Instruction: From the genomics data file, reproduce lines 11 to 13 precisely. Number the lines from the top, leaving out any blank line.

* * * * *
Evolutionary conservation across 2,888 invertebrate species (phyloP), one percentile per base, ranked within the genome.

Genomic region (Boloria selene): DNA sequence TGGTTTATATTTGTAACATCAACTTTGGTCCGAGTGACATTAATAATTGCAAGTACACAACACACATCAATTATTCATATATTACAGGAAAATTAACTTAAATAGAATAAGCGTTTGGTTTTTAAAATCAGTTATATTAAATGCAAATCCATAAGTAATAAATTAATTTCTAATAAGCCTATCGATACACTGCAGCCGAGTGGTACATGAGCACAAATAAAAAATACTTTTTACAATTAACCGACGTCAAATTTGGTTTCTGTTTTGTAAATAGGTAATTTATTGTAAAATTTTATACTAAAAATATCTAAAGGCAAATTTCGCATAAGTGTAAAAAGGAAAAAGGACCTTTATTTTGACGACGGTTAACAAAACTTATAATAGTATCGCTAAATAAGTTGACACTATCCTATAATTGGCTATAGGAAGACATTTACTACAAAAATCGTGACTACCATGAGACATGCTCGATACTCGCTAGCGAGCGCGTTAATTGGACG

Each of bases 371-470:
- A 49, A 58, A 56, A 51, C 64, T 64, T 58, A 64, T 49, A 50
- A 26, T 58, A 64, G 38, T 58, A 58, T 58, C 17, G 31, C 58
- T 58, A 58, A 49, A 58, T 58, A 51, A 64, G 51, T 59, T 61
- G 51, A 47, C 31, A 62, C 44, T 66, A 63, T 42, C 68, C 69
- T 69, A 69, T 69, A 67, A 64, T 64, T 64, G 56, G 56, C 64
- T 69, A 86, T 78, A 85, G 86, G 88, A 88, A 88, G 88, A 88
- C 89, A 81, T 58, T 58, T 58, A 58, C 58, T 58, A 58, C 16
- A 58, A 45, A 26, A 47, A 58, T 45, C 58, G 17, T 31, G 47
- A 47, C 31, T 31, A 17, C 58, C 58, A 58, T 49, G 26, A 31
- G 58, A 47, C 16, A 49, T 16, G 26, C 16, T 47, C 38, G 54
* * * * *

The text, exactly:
- A 58, A 45, A 26, A 47, A 58, T 45, C 58, G 17, T 31, G 47
- A 47, C 31, T 31, A 17, C 58, C 58, A 58, T 49, G 26, A 31
- G 58, A 47, C 16, A 49, T 16, G 26, C 16, T 47, C 38, G 54